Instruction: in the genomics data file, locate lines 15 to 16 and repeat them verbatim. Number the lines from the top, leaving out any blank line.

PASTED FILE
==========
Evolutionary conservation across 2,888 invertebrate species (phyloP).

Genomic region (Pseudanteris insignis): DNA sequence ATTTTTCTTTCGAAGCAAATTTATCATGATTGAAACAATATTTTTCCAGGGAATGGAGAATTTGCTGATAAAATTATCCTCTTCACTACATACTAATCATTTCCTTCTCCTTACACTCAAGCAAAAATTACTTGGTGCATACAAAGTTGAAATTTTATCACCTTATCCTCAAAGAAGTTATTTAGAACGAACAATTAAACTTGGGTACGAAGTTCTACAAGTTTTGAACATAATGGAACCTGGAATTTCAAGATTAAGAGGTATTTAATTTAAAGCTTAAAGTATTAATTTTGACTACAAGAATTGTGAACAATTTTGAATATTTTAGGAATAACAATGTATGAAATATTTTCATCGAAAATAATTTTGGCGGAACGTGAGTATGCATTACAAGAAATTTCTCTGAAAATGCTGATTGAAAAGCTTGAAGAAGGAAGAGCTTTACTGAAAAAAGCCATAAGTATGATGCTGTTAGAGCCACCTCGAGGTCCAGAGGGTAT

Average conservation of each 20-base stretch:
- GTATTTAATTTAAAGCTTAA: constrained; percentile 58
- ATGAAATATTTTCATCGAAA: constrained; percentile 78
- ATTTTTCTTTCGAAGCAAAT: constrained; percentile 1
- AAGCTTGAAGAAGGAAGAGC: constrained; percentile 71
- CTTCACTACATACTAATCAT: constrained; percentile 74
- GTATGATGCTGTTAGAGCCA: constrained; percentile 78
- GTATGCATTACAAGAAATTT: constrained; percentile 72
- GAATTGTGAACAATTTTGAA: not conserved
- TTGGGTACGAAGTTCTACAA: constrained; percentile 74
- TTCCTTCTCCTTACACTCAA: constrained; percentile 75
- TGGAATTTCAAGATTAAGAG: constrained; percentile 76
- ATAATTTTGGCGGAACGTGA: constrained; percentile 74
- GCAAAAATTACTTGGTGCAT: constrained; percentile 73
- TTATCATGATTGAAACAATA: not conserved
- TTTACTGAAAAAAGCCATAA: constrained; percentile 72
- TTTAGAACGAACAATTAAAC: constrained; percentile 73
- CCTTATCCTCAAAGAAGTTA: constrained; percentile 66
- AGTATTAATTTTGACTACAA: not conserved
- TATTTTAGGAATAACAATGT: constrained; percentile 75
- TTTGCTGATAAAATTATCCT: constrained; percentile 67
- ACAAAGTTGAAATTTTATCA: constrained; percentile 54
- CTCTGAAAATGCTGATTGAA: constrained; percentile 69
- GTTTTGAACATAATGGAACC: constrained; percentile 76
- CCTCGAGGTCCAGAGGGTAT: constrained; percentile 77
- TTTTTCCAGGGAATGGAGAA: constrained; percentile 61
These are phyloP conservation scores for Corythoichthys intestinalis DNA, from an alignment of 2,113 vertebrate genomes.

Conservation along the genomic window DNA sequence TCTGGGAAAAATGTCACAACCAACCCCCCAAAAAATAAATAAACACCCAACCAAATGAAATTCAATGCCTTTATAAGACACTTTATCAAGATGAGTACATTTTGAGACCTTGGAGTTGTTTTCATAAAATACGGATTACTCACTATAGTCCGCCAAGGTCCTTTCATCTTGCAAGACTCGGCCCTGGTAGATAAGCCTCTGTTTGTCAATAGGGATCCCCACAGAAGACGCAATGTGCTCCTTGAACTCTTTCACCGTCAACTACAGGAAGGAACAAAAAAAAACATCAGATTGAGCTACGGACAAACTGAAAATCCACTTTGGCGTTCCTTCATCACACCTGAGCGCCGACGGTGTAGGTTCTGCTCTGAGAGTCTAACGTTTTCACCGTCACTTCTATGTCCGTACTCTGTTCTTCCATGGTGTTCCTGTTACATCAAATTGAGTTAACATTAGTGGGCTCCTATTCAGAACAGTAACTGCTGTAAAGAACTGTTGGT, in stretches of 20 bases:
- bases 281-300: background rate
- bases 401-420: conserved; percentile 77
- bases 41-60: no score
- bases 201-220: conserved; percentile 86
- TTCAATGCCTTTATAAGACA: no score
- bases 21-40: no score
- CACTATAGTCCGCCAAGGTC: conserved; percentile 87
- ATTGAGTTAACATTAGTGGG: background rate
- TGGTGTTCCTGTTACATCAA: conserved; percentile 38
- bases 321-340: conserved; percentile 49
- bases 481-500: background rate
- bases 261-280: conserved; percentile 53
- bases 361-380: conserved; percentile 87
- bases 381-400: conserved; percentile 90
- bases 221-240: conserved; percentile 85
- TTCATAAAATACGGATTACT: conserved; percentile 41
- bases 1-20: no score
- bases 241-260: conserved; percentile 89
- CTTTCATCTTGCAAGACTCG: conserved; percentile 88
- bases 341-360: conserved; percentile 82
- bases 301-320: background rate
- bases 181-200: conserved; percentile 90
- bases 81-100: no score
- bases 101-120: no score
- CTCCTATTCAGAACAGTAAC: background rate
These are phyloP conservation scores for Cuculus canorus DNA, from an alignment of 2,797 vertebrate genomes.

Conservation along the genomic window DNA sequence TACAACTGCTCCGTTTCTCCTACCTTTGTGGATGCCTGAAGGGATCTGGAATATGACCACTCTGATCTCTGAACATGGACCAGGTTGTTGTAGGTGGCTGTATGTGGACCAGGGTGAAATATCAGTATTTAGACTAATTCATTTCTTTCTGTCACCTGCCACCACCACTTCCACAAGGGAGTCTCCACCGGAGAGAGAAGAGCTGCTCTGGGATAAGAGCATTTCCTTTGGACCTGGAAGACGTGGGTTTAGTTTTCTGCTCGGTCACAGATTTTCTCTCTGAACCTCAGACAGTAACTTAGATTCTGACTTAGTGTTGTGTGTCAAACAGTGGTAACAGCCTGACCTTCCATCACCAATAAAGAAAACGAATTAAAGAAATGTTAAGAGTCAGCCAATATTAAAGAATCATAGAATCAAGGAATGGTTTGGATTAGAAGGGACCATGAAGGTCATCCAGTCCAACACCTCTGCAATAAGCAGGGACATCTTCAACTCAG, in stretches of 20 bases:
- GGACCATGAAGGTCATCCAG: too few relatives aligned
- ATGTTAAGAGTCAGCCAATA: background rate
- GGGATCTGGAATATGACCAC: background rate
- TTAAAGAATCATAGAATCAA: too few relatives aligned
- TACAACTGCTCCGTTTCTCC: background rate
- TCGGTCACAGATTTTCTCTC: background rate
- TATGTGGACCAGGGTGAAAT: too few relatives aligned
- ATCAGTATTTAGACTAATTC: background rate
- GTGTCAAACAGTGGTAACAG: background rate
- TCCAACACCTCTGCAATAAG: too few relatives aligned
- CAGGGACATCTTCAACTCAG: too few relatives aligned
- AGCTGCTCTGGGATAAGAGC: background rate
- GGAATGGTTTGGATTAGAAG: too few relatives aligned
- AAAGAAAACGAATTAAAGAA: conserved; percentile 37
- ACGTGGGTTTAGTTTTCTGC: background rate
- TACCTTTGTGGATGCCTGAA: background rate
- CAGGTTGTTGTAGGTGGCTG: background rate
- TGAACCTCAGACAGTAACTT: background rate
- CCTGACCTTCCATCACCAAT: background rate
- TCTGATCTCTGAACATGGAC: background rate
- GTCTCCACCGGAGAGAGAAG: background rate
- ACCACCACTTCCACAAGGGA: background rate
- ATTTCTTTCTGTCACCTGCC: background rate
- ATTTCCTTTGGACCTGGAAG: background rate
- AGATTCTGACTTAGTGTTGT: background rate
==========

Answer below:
- ATAATTTTGGCGGAACGTGA: constrained; percentile 74
- GCAAAAATTACTTGGTGCAT: constrained; percentile 73